Everyday associations are often the framework for how we interpret products we see on the shelf. If we see a mountain, for example, then a feeling of crispness and freshness is elicited in our minds. If we see an explosion then we expect the taste of whatever we are drinking to be strong and slightly offsetting.
In the world of craft beer, your bottle and package artwork is often the main marketing medium. Consumers who interact with your brand will most likely do so because they are interested in the design of your bottle, can, or box. Let's take a deep dive into how to make a consumers first interaction with your beverage memorable.
Labeling often begins with a broad idea of a company's goals. There is the big decision of minimalist or popping design. Then the color scheme, the content, and the structure. With so many possibilities in the discussion it is important to narrow the scope of your design as quickly as possible.
In order to facilitate the process of filtering your design decisions, it is important to buckle down in the goals that drive your brand. Some brands are passionate about their roots and want to show off where they come from. Others are passionate about their flavors and need to encapsulate these flavors in every aspect of their design.
The art you choose should be a reflection of these ideals. If you want to show off your roots then it is worth considering using a local artist to craft your artwork. If flavor is a top priority, then incorporating a fruit or hop in your artwork is probably a good idea.
Artwork is a powerful tool to get your beer from the shelf to the consumers hand. What comes next is up to the content that you display on your bottle or can. Consumers will often look at the ABV, IBU, calories, and other metrics to determine whether they might like your brew. If this information is hard to find or not available at all then a customer will be turned off to that bottle/can and potentially your brand.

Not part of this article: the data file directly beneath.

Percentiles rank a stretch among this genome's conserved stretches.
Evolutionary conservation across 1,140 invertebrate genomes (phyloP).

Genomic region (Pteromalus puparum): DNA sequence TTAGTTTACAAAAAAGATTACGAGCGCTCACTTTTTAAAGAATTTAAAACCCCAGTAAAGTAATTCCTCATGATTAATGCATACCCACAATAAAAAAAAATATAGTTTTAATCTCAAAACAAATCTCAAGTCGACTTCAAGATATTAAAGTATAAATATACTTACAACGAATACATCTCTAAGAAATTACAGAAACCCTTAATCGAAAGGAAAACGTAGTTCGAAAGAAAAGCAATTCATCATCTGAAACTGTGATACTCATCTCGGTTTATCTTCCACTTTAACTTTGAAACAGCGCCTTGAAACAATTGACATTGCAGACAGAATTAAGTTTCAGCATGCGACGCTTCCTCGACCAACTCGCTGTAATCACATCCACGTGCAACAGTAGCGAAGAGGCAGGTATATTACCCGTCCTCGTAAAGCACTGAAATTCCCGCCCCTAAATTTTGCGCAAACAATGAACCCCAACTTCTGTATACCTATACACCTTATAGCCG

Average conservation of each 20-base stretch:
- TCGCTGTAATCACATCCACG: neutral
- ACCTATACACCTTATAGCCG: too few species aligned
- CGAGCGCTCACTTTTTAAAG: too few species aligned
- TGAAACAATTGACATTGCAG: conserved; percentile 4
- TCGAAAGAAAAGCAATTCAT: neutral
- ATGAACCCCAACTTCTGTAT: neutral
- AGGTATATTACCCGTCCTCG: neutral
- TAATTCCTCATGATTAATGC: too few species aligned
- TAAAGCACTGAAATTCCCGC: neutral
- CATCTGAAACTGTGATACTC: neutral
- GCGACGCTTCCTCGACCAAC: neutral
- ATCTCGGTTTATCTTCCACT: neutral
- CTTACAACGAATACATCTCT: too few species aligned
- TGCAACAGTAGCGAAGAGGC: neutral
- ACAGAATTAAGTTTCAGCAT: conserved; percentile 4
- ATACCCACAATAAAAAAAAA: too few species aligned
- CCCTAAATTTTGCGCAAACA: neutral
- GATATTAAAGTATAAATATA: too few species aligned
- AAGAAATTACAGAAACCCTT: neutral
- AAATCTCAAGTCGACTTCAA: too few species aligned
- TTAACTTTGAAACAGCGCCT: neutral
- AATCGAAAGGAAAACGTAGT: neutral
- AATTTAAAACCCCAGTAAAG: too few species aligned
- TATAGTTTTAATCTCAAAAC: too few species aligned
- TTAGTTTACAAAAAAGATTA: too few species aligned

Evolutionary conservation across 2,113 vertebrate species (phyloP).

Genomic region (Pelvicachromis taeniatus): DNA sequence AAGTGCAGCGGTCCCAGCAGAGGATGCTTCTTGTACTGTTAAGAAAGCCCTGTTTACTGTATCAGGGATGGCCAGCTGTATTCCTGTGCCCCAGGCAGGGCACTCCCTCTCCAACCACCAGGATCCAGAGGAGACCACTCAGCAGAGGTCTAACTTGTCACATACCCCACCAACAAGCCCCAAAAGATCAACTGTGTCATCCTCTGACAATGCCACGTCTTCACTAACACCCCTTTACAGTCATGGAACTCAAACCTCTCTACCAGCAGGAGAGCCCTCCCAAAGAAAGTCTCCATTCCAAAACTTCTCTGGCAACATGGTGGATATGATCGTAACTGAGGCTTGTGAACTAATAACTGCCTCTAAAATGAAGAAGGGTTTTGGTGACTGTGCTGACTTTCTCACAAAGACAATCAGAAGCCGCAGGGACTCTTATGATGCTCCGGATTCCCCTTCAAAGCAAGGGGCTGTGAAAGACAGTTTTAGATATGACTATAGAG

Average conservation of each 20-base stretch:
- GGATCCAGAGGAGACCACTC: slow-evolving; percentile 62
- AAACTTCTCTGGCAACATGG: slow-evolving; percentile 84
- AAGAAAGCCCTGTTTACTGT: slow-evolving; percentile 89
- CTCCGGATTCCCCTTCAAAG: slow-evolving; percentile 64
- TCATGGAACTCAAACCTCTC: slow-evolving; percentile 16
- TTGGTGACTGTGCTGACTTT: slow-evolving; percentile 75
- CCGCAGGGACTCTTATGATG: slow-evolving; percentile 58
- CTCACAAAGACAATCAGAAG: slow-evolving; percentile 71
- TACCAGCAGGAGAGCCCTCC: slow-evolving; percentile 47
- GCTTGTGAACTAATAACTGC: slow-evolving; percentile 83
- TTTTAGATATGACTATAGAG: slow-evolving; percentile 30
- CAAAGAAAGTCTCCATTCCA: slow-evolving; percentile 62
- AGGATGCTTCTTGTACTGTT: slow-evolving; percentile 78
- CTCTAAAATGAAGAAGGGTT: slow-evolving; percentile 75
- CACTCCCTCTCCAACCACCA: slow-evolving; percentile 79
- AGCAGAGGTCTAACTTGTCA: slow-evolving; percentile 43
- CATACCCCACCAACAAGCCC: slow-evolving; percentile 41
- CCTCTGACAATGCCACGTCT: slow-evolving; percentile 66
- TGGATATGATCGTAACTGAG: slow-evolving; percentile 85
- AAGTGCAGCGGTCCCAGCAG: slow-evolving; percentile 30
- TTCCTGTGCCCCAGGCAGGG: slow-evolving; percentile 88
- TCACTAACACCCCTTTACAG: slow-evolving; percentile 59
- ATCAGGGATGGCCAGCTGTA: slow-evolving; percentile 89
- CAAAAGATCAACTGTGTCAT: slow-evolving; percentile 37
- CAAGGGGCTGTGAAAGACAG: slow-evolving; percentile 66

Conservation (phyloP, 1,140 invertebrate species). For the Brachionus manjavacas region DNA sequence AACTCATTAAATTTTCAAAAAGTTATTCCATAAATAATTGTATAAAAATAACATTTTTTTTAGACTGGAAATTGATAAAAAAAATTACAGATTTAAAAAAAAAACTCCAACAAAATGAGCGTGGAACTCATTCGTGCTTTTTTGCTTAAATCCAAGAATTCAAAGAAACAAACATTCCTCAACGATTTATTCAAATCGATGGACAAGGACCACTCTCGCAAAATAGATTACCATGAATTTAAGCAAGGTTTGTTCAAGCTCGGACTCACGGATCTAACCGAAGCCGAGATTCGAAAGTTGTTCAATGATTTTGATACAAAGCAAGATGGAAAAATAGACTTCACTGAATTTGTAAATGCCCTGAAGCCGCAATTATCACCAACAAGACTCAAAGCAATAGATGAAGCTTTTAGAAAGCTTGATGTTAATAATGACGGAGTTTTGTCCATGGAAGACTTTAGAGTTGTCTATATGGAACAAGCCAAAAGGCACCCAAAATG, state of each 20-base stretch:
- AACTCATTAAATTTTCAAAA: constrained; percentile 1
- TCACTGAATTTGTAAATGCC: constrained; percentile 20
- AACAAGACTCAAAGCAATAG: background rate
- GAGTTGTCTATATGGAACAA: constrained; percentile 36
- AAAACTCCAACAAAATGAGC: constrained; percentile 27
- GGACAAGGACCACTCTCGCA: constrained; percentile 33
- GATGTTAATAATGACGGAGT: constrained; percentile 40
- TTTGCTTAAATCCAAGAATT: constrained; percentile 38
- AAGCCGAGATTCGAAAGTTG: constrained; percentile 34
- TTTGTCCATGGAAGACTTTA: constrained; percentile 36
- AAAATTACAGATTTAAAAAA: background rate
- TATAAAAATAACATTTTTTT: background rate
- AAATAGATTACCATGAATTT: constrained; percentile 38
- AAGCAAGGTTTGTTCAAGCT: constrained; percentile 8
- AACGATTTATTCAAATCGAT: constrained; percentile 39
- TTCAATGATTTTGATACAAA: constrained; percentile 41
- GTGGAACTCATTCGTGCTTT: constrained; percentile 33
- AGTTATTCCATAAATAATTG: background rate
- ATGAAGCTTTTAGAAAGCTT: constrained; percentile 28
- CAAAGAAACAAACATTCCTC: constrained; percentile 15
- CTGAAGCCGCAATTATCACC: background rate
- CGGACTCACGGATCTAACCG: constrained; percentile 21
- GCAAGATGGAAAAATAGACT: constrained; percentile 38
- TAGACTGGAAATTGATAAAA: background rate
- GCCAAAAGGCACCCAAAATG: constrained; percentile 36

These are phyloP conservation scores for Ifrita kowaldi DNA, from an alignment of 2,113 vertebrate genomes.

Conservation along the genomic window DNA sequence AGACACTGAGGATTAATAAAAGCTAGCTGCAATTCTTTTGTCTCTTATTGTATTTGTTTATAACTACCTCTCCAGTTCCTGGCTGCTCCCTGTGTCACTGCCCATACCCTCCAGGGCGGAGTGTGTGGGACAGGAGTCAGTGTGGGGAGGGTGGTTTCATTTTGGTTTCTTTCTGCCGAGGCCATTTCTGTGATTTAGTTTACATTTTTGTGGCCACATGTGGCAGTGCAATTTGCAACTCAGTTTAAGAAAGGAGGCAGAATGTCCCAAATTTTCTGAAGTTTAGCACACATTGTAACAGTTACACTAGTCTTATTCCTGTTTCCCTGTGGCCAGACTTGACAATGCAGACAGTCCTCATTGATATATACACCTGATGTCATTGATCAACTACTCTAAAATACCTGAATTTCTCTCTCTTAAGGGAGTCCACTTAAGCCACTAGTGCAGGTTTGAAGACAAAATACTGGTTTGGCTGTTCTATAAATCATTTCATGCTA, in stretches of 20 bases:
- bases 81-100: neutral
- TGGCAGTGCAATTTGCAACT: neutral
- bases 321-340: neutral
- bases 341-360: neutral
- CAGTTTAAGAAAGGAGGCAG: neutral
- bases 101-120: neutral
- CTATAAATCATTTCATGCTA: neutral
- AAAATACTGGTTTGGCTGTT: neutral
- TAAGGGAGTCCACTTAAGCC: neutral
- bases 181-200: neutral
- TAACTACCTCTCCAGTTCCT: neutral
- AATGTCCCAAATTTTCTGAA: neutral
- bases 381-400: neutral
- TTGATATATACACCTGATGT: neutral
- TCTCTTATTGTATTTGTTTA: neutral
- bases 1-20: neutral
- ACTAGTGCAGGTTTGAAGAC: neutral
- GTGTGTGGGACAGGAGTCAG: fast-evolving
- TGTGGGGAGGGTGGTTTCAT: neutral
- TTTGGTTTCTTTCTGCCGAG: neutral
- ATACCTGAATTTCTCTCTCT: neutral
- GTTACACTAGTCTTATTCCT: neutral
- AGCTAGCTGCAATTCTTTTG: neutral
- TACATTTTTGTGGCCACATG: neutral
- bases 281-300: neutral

One common way of displaying these metrics quickly without compromising your design is to use a grid-style pattern. The shelf-like look of grids can be easily incorporated into your design and will give you the ability to highlight your brews stats quickly and concisely.
In a world that is constantly focused on health and wellness, consumers expect to see how your brew will affect them. If they are looking for a lot of rich flavor they often look for a high ABV. If fitness is a top priority then low calories will be of the utmost importance. Either way customers want to find information, you might as well make it look good.
On the Box
As cliche as this sounds, the way to properly take advantage of what you put on the box is to think outside of the box. In the same way that a can or a bottle functions as a primary means of advertising, the box is an essential opportunity to let consumers know who you are.
Many brands have explored using very bulky boxes to pop out among the rest of the boxes in a retail setting. Others have used clever means of making their box useful even after it is open and empty. You’re probably sensing a common theme at this point but it is essential to let your goals as a company direct your packaging decisions.
If you have created a brew that is meant to be consumed on a hot summer day in an outdoor setting then it is worth considering a box that can double as a cooler/drink holder. If you have crafted a brew that is centered around sharing with friends and family then an overly sized box that emphasizes room to share is a possible design.
At the end of the day you most likely didn’t get into the craft business to become a tycoon, you had a passion for craft beverages and wanted to share it with the world. This should be evident in all that you do when it comes to the design of your brand. Craft consumers seek consistency.
If you know a friend that changes their personality in different social settings to appease the people around them you know how irritating that can be. People respect those who stay true to themself, despite outside influence. Although it is important to appeal to consumers needs it is also important to play a role in shaping those needs through a consistency of choice.
Make sure that your design reflects this consistency. One way to do this is to have a few elements of your design that stay true despite your beer style. Once you have found those elements, make sure that you incorporate them in every label to string the products together and craft a simple idea that holds your brand together.